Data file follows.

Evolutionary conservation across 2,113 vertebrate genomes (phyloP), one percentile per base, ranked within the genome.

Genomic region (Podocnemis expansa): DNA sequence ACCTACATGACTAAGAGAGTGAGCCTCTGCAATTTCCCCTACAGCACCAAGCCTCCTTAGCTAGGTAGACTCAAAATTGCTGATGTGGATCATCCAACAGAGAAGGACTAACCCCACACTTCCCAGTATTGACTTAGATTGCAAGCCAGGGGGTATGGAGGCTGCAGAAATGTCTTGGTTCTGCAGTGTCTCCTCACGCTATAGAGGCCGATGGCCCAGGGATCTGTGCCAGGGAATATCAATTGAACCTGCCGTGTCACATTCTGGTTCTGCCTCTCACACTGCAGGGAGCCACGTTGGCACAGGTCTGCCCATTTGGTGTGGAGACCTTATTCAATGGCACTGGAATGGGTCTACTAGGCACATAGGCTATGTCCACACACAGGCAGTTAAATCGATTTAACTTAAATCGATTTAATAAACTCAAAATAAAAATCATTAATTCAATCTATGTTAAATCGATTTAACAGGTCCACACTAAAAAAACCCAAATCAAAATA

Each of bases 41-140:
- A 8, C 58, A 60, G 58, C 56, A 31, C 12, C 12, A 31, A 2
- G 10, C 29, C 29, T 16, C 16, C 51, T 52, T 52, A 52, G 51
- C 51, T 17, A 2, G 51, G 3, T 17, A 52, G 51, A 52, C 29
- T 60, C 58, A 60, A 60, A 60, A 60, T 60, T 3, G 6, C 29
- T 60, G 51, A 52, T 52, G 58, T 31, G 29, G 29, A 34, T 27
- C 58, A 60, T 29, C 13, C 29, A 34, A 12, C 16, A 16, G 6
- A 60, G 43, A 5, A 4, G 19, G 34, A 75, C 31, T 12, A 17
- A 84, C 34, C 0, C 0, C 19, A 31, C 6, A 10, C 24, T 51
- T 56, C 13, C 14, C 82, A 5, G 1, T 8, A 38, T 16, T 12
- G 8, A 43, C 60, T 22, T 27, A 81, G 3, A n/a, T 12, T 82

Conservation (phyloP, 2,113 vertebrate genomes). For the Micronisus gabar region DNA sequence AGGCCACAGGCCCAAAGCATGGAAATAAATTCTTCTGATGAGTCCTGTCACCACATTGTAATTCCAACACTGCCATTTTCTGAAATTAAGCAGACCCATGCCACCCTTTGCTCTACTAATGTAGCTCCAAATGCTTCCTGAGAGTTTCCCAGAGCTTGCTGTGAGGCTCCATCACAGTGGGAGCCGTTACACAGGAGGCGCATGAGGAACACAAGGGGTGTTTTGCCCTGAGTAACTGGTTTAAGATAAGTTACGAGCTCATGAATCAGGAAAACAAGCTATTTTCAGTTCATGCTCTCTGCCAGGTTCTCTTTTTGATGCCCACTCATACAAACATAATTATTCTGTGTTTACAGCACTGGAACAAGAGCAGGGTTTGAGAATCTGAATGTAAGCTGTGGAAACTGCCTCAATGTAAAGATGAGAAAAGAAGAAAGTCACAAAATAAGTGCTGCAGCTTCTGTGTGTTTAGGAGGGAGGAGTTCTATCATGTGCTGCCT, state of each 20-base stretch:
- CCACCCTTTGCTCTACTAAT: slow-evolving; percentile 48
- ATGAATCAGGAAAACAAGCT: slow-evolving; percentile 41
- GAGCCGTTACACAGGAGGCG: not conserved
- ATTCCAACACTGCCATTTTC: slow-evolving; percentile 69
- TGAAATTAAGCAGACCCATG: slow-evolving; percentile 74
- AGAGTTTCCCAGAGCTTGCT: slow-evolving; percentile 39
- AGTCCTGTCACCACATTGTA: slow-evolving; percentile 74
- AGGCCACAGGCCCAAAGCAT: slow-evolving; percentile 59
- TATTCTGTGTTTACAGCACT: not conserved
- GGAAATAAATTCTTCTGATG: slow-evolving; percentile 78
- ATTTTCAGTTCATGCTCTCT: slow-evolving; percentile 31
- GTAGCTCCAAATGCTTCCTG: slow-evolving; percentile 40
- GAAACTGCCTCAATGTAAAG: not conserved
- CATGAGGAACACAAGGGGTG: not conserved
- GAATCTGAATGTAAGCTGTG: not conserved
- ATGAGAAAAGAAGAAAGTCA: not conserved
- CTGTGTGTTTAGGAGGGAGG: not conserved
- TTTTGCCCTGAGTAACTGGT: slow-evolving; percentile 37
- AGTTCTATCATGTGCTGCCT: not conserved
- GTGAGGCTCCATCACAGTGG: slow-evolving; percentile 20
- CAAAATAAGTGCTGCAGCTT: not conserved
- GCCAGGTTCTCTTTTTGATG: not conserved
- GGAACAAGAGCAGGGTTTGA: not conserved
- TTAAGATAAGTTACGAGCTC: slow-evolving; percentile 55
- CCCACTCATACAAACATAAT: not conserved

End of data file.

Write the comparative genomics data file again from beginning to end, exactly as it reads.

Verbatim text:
Evolutionary conservation across 2,113 vertebrate genomes (phyloP), one percentile per base, ranked within the genome.

Genomic region (Podocnemis expansa): DNA sequence ACCTACATGACTAAGAGAGTGAGCCTCTGCAATTTCCCCTACAGCACCAAGCCTCCTTAGCTAGGTAGACTCAAAATTGCTGATGTGGATCATCCAACAGAGAAGGACTAACCCCACACTTCCCAGTATTGACTTAGATTGCAAGCCAGGGGGTATGGAGGCTGCAGAAATGTCTTGGTTCTGCAGTGTCTCCTCACGCTATAGAGGCCGATGGCCCAGGGATCTGTGCCAGGGAATATCAATTGAACCTGCCGTGTCACATTCTGGTTCTGCCTCTCACACTGCAGGGAGCCACGTTGGCACAGGTCTGCCCATTTGGTGTGGAGACCTTATTCAATGGCACTGGAATGGGTCTACTAGGCACATAGGCTATGTCCACACACAGGCAGTTAAATCGATTTAACTTAAATCGATTTAATAAACTCAAAATAAAAATCATTAATTCAATCTATGTTAAATCGATTTAACAGGTCCACACTAAAAAAACCCAAATCAAAATA

Each of bases 41-140:
- A 8, C 58, A 60, G 58, C 56, A 31, C 12, C 12, A 31, A 2
- G 10, C 29, C 29, T 16, C 16, C 51, T 52, T 52, A 52, G 51
- C 51, T 17, A 2, G 51, G 3, T 17, A 52, G 51, A 52, C 29
- T 60, C 58, A 60, A 60, A 60, A 60, T 60, T 3, G 6, C 29
- T 60, G 51, A 52, T 52, G 58, T 31, G 29, G 29, A 34, T 27
- C 58, A 60, T 29, C 13, C 29, A 34, A 12, C 16, A 16, G 6
- A 60, G 43, A 5, A 4, G 19, G 34, A 75, C 31, T 12, A 17
- A 84, C 34, C 0, C 0, C 19, A 31, C 6, A 10, C 24, T 51
- T 56, C 13, C 14, C 82, A 5, G 1, T 8, A 38, T 16, T 12
- G 8, A 43, C 60, T 22, T 27, A 81, G 3, A n/a, T 12, T 82

Conservation (phyloP, 2,113 vertebrate genomes). For the Micronisus gabar region DNA sequence AGGCCACAGGCCCAAAGCATGGAAATAAATTCTTCTGATGAGTCCTGTCACCACATTGTAATTCCAACACTGCCATTTTCTGAAATTAAGCAGACCCATGCCACCCTTTGCTCTACTAATGTAGCTCCAAATGCTTCCTGAGAGTTTCCCAGAGCTTGCTGTGAGGCTCCATCACAGTGGGAGCCGTTACACAGGAGGCGCATGAGGAACACAAGGGGTGTTTTGCCCTGAGTAACTGGTTTAAGATAAGTTACGAGCTCATGAATCAGGAAAACAAGCTATTTTCAGTTCATGCTCTCTGCCAGGTTCTCTTTTTGATGCCCACTCATACAAACATAATTATTCTGTGTTTACAGCACTGGAACAAGAGCAGGGTTTGAGAATCTGAATGTAAGCTGTGGAAACTGCCTCAATGTAAAGATGAGAAAAGAAGAAAGTCACAAAATAAGTGCTGCAGCTTCTGTGTGTTTAGGAGGGAGGAGTTCTATCATGTGCTGCCT, state of each 20-base stretch:
- CCACCCTTTGCTCTACTAAT: slow-evolving; percentile 48
- ATGAATCAGGAAAACAAGCT: slow-evolving; percentile 41
- GAGCCGTTACACAGGAGGCG: not conserved
- ATTCCAACACTGCCATTTTC: slow-evolving; percentile 69
- TGAAATTAAGCAGACCCATG: slow-evolving; percentile 74
- AGAGTTTCCCAGAGCTTGCT: slow-evolving; percentile 39
- AGTCCTGTCACCACATTGTA: slow-evolving; percentile 74
- AGGCCACAGGCCCAAAGCAT: slow-evolving; percentile 59
- TATTCTGTGTTTACAGCACT: not conserved
- GGAAATAAATTCTTCTGATG: slow-evolving; percentile 78
- ATTTTCAGTTCATGCTCTCT: slow-evolving; percentile 31
- GTAGCTCCAAATGCTTCCTG: slow-evolving; percentile 40
- GAAACTGCCTCAATGTAAAG: not conserved
- CATGAGGAACACAAGGGGTG: not conserved
- GAATCTGAATGTAAGCTGTG: not conserved
- ATGAGAAAAGAAGAAAGTCA: not conserved
- CTGTGTGTTTAGGAGGGAGG: not conserved
- TTTTGCCCTGAGTAACTGGT: slow-evolving; percentile 37
- AGTTCTATCATGTGCTGCCT: not conserved
- GTGAGGCTCCATCACAGTGG: slow-evolving; percentile 20
- CAAAATAAGTGCTGCAGCTT: not conserved
- GCCAGGTTCTCTTTTTGATG: not conserved
- GGAACAAGAGCAGGGTTTGA: not conserved
- TTAAGATAAGTTACGAGCTC: slow-evolving; percentile 55
- CCCACTCATACAAACATAAT: not conserved